In some implementations the item management module 126 receives media content items from a client system 102, a mobile device 114, or a third party website. The item management module 126 then associates the received media content items with the appropriate member profile (e.g., the user who transmitted the media content items) and stores the received media content items in the media content database 132. In some implementations the media content items are created at the client system (e.g., a piece of art or a movie is created by a user at the client system 102) and then transmitted to the item management module 126 for stored in the media content database 132

FIG. 2 is a block diagram illustrating a client system 102 in accordance with some implementations. The client system 102 typically includes one or more processing units (CPU's) 202, one or more network interfaces 210, memory 212, and one or more communication buses 214 for interconnecting these components. The client system 102 includes a user interface 204. The user interface 204 includes a display device 206 and optionally includes an input means such as a keyboard, mouse, a touch sensitive display, or other input buttons 208. Furthermore, some client systems use a microphone and voice recognition to supplement or replace the keyboard.

Memory 212 includes high-speed random access memory, such as DRAM, SRAM, DDR RAM or other random access solid state memory devices; and may include non-volatile memory, such as one or more magnetic disk storage devices, optical disk storage devices, flash memory devices, or other non-volatile solid state storage devices. Memory 212 may optionally include one or more storage devices remotely located from the CPU(s) 202. Memory 212, or alternately the non-volatile memory device(s) within memory 212, comprises a non-transitory computer readable storage medium.

In some implementations, memory 212 or the computer readable storage medium of memory 212 stores the following programs, modules and data structures, or a subset thereof:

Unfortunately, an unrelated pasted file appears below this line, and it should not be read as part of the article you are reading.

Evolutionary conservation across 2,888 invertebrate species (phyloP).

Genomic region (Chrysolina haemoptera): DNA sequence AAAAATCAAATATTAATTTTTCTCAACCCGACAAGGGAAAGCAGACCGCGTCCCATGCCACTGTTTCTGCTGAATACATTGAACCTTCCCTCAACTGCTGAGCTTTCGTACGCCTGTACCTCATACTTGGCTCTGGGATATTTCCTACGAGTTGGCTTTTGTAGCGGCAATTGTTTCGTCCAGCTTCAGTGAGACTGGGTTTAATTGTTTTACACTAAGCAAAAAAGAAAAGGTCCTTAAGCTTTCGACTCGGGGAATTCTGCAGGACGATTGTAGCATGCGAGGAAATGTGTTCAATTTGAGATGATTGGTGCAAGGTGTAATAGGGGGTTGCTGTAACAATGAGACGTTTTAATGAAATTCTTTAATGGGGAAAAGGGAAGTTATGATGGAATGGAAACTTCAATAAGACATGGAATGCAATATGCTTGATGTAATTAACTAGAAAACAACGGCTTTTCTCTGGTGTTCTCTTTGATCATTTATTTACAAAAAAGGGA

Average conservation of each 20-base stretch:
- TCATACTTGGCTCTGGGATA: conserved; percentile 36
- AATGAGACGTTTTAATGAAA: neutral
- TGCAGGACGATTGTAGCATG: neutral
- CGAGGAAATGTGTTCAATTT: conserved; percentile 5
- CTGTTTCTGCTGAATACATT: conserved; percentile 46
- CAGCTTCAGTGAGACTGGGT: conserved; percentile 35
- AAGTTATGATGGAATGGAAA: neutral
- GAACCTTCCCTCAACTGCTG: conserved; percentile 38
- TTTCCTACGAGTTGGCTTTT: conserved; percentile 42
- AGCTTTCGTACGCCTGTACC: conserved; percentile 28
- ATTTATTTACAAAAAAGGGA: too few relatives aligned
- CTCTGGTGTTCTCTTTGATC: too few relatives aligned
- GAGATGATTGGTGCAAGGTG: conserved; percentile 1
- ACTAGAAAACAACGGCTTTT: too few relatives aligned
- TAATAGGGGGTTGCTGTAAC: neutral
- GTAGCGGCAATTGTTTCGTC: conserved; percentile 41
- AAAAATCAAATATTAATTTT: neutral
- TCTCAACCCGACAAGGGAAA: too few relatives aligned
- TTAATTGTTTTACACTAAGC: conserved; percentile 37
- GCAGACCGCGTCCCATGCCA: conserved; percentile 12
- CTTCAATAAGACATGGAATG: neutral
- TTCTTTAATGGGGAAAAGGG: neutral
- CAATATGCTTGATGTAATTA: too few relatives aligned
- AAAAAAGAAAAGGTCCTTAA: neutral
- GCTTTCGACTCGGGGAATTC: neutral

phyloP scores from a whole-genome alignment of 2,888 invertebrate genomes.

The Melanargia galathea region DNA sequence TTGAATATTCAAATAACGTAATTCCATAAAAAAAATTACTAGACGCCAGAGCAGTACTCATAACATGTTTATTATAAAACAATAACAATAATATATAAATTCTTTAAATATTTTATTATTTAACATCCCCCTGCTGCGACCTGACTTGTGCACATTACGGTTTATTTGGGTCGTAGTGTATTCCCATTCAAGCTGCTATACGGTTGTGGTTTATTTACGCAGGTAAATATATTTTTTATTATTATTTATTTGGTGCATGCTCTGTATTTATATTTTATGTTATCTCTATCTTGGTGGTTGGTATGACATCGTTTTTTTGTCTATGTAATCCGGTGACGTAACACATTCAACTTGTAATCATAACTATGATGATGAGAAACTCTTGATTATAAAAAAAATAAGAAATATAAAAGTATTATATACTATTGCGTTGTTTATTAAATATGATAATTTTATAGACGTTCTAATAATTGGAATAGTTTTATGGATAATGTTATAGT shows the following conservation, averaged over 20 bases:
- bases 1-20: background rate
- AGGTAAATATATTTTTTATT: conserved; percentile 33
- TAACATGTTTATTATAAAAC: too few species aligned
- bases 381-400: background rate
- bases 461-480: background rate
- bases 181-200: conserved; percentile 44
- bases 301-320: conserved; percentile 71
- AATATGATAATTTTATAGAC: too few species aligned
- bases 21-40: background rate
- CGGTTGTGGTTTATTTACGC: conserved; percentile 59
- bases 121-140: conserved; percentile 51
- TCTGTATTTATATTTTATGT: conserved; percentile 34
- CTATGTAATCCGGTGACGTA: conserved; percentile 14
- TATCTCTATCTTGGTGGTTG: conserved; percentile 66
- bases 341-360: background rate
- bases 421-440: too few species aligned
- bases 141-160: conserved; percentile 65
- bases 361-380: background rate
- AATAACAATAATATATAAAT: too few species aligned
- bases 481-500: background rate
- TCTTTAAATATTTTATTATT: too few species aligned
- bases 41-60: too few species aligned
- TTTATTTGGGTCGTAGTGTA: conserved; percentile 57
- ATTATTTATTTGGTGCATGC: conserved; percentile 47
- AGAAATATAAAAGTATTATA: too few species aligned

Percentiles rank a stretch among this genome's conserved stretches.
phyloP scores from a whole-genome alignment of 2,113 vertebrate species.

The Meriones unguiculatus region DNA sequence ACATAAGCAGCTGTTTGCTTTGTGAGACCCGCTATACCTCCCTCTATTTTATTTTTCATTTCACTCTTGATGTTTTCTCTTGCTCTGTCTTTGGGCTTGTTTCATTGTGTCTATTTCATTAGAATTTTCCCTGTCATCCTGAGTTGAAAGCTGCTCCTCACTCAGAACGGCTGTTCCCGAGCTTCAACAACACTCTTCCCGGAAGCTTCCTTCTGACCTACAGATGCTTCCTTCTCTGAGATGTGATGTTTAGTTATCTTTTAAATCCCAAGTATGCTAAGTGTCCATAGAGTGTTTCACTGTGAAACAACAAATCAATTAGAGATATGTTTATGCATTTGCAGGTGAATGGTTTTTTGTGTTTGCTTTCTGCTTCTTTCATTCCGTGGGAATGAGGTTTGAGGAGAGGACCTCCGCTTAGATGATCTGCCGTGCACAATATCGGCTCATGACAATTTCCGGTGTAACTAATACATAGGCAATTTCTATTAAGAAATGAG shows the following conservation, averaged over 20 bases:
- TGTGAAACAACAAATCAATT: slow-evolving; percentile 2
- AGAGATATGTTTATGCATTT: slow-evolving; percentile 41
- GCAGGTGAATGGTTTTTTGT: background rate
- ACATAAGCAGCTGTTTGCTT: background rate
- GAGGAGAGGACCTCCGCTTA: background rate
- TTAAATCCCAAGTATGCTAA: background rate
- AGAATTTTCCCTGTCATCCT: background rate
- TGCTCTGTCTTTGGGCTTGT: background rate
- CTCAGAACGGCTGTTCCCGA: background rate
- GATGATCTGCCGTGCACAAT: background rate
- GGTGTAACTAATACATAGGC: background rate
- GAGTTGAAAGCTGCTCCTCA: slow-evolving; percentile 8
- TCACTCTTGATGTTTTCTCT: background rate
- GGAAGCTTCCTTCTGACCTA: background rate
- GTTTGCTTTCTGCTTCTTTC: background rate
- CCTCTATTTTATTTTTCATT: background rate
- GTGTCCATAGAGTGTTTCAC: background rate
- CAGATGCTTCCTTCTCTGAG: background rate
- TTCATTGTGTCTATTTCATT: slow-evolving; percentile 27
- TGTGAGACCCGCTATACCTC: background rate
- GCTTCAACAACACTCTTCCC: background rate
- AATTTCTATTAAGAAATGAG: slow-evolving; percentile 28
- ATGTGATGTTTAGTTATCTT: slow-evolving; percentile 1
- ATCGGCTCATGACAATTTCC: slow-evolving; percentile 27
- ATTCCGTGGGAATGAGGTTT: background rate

• an operating system 216 that includes procedures for handling various basic system services and for performing hardware dependent tasks;
    • a network communication module 218 that is used for connecting the client system 102 to other computers via the one or more communication network interfaces 210 (wired or wireless) and one or more communication networks, such as the Internet, other wide area networks, local area networks, metropolitan area networks, etc.;
    • a display module 220 for enabling the information generated by the operating system 216 and client applications 230 to be presented visually on the display 206;
    • one or more client application modules 104 for handling various aspects of interacting with the server system 120, including but not limited to:
      • a browser application 224 for requesting information from the server system 120 (e.g., product pages and user information) and receiving the response from the server system 120; and
      • an request transmission module 224 for sending requests to display a particular piece of media at a particular frame associated with the media management server system (FIG. 1, 120); and
    • a client data module 230, for storing data relevant to the clients, including but not limited to:
      • a media database 230 for storing media items (e.g., videos, images, audio files. Etc.) associated with the client system 102 (e.g., in a local cache); and
      • client profile data 234.for storing profile data related to a user of the media management server system 120 associated with the client system 102.

FIG. 3 is a block diagram illustrating a media management server system (FIG. 1, 120). The query server system 120 typically includes one or more processing units (CPU's) 302, one or more interfaces 310, memory 312, and one or more communication buses 308 for interconnecting these components. Memory 306 includes high-speed random access memory, such as DRAM, SRAM, DDR RAM or other random access solid state memory devices; and may include non-volatile memory, such as one or more magnetic disk storage devices, optical disk storage devices, flash memory devices, or other non-volatile solid state storage devices. Memory 306 may optionally include one or more storage devices remotely located from the CPU(s) 302.